Warming by carbon dioxide is logarithmic due to ‘saturation’ within the infrared spectrum, and any future doubling of the gas in the atmosphere will be associated with the same warming of around 1°C.

This is considered obvious by atmospheric scientist and Emeritus Professor Richard Lindzen of MIT, and hardly controversial — although in today’s politicized environment, where CO2 has been forged into a scary and taxable ‘stick’ to bop the global population over the head with, this thinking does fatally undermine the ‘settled’ science concept of the AGW Party and so is regarded as heresy punishable by censorship and demonetization.

Professor Lindzen notes that the present “absurd ‘scientific’ narrative” leaves us with a quasi-religious movement — atop of all this has been the ”constant Goebellian repetition by the media of climate alarm”.

In a paper published by the Global Warming Policy Foundation (GWPF), Lindzen warns that unless we wake up to the absurdity of the motivating narrative, “this is only likely to be the beginning of the disasters that will follow from the current irrational demonization of CO2”, disasters which include the “hobbling” of Western energy systems.


Lindzen considers it “absurd” to assume that the controlling factor for temperature changes Earth’s complex three-dimensional climate system is the small contribution of CO2.

He notes the evidence from the Antarctica Vostok ice core that showed cooling preceded decreases in CO2 during the glaciation cycles of the last 700,000 years; and for the paleoclimatic record, which goes back 600 million years, it is shows “no suggestion of any correlation with carbon dioxide at all.”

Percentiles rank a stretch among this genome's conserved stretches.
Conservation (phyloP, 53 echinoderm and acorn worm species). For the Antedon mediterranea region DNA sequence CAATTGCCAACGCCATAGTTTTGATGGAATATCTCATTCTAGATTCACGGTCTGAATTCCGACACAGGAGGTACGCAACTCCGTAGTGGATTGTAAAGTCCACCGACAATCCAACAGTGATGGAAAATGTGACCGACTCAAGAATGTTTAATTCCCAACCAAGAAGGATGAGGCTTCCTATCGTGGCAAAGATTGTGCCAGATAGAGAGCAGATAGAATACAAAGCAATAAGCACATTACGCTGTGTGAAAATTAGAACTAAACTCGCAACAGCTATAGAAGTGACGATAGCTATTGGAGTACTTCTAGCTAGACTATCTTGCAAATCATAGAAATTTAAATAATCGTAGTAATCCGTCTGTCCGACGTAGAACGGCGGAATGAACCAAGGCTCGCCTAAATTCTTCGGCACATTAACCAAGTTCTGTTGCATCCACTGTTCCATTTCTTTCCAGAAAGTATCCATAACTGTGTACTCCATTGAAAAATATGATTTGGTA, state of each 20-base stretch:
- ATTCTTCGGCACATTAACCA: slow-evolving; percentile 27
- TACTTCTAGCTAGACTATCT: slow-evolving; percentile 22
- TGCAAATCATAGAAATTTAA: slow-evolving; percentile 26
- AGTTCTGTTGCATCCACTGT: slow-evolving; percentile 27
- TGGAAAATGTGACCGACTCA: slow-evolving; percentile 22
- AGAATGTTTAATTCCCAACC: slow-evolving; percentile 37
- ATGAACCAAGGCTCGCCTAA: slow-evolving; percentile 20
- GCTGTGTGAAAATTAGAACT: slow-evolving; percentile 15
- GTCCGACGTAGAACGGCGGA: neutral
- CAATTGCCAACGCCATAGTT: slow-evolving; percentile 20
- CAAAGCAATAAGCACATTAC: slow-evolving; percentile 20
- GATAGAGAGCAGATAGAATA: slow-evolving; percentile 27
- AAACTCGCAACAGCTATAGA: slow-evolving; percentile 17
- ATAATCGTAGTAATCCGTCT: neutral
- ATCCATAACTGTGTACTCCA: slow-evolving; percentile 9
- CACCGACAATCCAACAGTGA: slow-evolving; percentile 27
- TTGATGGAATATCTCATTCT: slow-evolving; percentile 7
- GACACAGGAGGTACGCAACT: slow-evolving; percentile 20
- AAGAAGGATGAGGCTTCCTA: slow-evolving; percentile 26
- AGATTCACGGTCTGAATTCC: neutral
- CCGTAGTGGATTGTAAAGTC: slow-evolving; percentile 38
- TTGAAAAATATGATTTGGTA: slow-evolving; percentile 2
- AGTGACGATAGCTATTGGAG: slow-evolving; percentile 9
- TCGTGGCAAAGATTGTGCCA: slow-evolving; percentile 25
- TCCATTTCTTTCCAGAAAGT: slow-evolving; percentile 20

Carbon dioxide is a “particularly ridiculous” choice as a pollutant, continues Lindzen, because its primary role is as a fertilizer and currently “almost all plants are starved of CO2”. (continue reading)


Top Climate Scientist Slams Climate Alarm: Carbon Dioxide Is A “Particularly Ridiculous” Choice As A Pollutant


Tags: Highlighted Article

Know/Imagine/Project - ORIGINAL CONTENT

1a(1) : to perceive directly : have direct cognition of
2a : to be aware of the truth or factuality of : be convinced or certain of

1: to form a mental image of (something not present)
2: suppose, guess
3: to form a notion of without sufficient basis

1a : to devise in the mind : design
  b : to plan, figure, or estimate for the future

Source: Merriam-Webster


We “know” what can be observed or measured, either from personal experience or from the experience of others, past and present. However, there are limits to our knowledge, imposed by our limited exposure or the reliability of the reporting of others with different or broader experience, or with agendas. What we “know” about the past becomes less detailed and less certain the further it is removed in time from the present, especially in periods prior to direct measurement, when what we “know” is based on proxies. In the interpretation of proxies, what we “know” frequently is more what we believe.